At Insider Monkey we leave no stone unturned when looking for the next great investment idea. For example, this “mom” trader turned $2000 into $2 million within 2 years. So, we are checking out her best trade idea of the month. We read hedge fund investor letters and listen to stock pitches at hedge fund conferences. We go through lists like the 10 most profitable companies in the world to pick the best large-cap stocks to buy. Even though we recommend positions in only a tiny fraction of the companies we analyze, we check out as many stocks as we can. With all of this in mind we’re going to take a look at the key hedge fund action surrounding Yum China Holdings, Inc. (NYSE:YUMC).
How are hedge funds trading Yum China Holdings, Inc. (NYSE:YUMC)?
At the end of June, a total of 35 of the hedge funds tracked by Insider Monkey held long positions in this stock, a change of 46% from one quarter earlier. By comparison, 28 hedge funds held shares or bullish call options in YUMC a year ago. With hedge funds’ sentiment swirling, there exists an “upper tier” of noteworthy hedge fund managers who were upping their stakes meaningfully (or already accumulated large positions).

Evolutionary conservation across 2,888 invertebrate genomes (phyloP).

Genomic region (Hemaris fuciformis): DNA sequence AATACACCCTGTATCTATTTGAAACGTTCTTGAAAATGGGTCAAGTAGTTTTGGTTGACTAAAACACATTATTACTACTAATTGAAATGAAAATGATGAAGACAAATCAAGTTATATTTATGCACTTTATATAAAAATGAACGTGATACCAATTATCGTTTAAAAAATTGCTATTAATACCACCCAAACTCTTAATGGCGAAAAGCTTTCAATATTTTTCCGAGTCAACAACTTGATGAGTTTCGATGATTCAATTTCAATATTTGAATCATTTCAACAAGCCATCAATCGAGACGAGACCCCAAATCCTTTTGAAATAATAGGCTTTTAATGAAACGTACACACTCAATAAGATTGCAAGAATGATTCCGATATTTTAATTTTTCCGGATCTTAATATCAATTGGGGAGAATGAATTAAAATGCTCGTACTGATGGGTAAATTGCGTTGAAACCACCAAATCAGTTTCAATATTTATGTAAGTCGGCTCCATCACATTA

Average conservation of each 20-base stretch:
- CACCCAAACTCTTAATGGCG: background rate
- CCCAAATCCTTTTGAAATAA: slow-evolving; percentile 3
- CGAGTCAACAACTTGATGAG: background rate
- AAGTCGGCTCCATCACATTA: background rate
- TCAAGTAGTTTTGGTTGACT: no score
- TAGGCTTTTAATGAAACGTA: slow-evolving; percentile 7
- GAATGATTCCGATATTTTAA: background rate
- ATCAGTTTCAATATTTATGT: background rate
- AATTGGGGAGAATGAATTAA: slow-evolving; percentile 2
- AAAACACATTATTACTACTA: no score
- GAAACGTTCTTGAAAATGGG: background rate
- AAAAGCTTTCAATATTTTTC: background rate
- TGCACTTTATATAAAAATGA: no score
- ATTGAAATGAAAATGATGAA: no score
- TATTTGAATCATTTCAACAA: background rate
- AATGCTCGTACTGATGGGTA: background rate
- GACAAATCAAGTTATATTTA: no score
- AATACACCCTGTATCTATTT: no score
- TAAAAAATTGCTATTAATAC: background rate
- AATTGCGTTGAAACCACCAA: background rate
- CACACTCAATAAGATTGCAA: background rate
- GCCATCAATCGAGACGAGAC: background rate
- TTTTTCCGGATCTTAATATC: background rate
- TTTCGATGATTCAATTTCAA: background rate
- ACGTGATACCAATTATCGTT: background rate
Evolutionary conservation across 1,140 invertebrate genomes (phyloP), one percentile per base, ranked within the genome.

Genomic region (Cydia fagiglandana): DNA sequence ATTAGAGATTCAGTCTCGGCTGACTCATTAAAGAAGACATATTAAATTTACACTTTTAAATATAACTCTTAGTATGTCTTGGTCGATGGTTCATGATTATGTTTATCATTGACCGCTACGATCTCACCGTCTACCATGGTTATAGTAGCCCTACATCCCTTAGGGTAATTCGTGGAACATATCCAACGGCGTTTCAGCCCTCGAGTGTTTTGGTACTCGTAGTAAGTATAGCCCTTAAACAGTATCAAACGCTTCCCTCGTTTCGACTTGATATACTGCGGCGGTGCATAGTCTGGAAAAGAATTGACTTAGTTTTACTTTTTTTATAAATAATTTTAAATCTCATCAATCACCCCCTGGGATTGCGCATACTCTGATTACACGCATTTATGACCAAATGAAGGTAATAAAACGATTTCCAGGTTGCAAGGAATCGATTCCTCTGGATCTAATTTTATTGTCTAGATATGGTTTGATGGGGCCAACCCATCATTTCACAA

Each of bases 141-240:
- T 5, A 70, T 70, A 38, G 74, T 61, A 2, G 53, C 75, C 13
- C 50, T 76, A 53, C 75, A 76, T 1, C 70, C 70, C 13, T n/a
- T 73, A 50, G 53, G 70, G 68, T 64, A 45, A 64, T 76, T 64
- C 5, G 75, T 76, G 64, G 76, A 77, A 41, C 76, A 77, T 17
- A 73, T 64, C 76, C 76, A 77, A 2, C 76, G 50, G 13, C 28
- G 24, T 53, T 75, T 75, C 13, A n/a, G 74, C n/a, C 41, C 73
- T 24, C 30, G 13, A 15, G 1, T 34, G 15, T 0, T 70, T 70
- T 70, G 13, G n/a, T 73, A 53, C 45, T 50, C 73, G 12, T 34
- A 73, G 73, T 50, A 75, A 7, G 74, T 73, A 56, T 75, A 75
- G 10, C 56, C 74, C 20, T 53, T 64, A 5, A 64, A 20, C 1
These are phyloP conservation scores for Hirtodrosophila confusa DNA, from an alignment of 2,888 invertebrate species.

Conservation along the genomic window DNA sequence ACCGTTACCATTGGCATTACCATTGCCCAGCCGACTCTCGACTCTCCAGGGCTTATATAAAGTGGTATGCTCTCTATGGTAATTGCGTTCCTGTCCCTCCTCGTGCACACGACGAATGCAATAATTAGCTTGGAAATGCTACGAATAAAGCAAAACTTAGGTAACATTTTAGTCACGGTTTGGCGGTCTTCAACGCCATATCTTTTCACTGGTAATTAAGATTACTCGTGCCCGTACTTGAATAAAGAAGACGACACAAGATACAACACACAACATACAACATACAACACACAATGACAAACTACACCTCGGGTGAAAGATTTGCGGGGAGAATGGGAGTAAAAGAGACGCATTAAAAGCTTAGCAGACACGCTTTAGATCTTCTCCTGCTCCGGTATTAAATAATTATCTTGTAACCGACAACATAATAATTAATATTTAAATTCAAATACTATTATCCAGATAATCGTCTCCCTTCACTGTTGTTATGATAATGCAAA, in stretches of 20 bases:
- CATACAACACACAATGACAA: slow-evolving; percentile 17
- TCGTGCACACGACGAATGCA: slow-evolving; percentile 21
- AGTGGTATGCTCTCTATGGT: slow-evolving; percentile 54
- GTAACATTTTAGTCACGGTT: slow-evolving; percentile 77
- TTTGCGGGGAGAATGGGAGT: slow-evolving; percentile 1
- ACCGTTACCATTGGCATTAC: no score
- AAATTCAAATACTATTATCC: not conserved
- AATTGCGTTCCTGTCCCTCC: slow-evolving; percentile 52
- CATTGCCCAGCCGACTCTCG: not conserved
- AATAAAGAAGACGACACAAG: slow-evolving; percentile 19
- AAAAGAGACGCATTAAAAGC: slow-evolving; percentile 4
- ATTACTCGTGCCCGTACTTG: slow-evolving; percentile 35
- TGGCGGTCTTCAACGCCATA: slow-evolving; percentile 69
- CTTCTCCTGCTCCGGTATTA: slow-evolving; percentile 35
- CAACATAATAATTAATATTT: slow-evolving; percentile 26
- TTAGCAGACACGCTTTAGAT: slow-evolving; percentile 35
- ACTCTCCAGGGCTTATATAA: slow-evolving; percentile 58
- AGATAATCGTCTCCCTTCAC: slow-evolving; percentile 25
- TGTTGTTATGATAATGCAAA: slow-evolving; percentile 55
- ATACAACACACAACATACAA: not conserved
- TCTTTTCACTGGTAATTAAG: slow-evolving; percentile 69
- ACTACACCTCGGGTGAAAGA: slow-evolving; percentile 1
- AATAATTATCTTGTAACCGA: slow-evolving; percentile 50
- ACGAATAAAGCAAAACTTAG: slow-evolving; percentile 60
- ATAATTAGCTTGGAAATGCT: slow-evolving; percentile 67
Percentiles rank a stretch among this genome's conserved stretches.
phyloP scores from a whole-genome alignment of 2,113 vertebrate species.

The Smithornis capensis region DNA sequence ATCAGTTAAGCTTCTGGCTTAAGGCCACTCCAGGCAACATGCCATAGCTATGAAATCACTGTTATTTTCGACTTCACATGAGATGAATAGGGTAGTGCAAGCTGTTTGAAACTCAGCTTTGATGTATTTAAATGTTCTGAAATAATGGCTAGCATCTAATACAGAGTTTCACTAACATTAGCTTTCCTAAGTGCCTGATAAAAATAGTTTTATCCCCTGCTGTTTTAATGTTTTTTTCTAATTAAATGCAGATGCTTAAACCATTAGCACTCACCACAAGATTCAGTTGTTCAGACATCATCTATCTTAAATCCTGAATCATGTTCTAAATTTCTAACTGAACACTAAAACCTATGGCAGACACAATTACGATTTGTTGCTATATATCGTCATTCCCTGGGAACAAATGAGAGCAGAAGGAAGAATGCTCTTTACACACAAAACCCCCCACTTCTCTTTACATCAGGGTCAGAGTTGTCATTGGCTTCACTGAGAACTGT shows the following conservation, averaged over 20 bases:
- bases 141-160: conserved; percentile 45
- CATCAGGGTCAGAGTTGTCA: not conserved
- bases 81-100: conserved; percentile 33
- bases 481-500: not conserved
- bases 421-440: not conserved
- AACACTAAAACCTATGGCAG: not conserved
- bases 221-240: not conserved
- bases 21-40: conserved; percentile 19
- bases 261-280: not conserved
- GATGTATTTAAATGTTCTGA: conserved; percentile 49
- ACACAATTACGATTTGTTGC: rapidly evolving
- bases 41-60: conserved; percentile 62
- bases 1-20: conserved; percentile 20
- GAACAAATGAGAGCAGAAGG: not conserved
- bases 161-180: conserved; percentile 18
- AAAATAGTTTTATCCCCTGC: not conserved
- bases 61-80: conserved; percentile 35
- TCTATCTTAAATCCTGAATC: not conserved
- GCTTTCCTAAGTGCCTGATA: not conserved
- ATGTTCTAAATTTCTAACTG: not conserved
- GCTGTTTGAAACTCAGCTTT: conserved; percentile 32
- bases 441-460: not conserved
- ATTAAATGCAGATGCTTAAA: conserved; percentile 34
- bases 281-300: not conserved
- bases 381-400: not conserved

More specifically, GuardCap Asset Management was the largest shareholder of Yum China Holdings, Inc. (NYSE:YUMC), with a stake worth $178.2 million reported as of the end of September. Trailing GuardCap Asset Management was Antipodes Partners, which amassed a stake valued at $130.7 million. Broad Peak Investment Holdings, Platinum Asset Management, and Tremblant Capital were also very fond of the stock, becoming one of the largest hedge fund holders of the company. In terms of the portfolio weights assigned to each position Broad Peak Investment Holdings allocated the biggest weight to Yum China Holdings, Inc. (NYSE:YUMC), around 9.63% of its 13F portfolio. Tiger Pacific Capital is also relatively very bullish on the stock, designating 8.36 percent of its 13F equity portfolio to YUMC.